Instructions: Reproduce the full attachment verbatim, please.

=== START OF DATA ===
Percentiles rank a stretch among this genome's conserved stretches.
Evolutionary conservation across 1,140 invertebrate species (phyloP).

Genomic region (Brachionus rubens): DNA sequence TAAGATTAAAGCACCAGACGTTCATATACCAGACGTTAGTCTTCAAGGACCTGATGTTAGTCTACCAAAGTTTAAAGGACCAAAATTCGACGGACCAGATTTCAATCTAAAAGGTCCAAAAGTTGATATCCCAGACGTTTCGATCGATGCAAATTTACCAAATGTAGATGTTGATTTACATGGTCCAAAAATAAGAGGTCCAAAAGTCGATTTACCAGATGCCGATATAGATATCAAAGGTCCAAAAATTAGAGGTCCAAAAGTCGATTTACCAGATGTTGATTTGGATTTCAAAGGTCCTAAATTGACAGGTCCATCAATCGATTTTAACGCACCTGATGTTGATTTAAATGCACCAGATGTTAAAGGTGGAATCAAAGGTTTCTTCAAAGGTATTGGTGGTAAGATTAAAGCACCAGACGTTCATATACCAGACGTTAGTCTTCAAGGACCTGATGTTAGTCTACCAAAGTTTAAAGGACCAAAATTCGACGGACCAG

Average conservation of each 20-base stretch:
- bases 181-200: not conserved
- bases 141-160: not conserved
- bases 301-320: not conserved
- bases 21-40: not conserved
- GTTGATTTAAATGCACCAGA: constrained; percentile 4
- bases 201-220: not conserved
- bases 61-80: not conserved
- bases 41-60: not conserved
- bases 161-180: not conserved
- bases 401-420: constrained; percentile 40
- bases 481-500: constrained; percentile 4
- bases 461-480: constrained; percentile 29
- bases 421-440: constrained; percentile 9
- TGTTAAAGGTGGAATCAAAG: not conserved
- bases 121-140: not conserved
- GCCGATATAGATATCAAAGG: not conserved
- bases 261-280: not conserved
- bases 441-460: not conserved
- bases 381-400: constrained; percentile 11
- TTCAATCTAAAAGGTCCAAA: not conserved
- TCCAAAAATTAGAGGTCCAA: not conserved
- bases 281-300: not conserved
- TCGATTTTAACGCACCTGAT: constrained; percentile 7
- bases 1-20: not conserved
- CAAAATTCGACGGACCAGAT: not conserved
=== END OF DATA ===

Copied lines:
Percentiles rank a stretch among this genome's conserved stretches.
Evolutionary conservation across 1,140 invertebrate species (phyloP).

Genomic region (Brachionus rubens): DNA sequence TAAGATTAAAGCACCAGACGTTCATATACCAGACGTTAGTCTTCAAGGACCTGATGTTAGTCTACCAAAGTTTAAAGGACCAAAATTCGACGGACCAGATTTCAATCTAAAAGGTCCAAAAGTTGATATCCCAGACGTTTCGATCGATGCAAATTTACCAAATGTAGATGTTGATTTACATGGTCCAAAAATAAGAGGTCCAAAAGTCGATTTACCAGATGCCGATATAGATATCAAAGGTCCAAAAATTAGAGGTCCAAAAGTCGATTTACCAGATGTTGATTTGGATTTCAAAGGTCCTAAATTGACAGGTCCATCAATCGATTTTAACGCACCTGATGTTGATTTAAATGCACCAGATGTTAAAGGTGGAATCAAAGGTTTCTTCAAAGGTATTGGTGGTAAGATTAAAGCACCAGACGTTCATATACCAGACGTTAGTCTTCAAGGACCTGATGTTAGTCTACCAAAGTTTAAAGGACCAAAATTCGACGGACCAG

Average conservation of each 20-base stretch:
- bases 181-200: not conserved
- bases 141-160: not conserved
- bases 301-320: not conserved
- bases 21-40: not conserved
- GTTGATTTAAATGCACCAGA: constrained; percentile 4
- bases 201-220: not conserved
- bases 61-80: not conserved
- bases 41-60: not conserved
- bases 161-180: not conserved
- bases 401-420: constrained; percentile 40
- bases 481-500: constrained; percentile 4
- bases 461-480: constrained; percentile 29
- bases 421-440: constrained; percentile 9
- TGTTAAAGGTGGAATCAAAG: not conserved
- bases 121-140: not conserved
- GCCGATATAGATATCAAAGG: not conserved
- bases 261-280: not conserved
- bases 441-460: not conserved
- bases 381-400: constrained; percentile 11
- TTCAATCTAAAAGGTCCAAA: not conserved
- TCCAAAAATTAGAGGTCCAA: not conserved
- bases 281-300: not conserved
- TCGATTTTAACGCACCTGAT: constrained; percentile 7
- bases 1-20: not conserved
- CAAAATTCGACGGACCAGAT: not conserved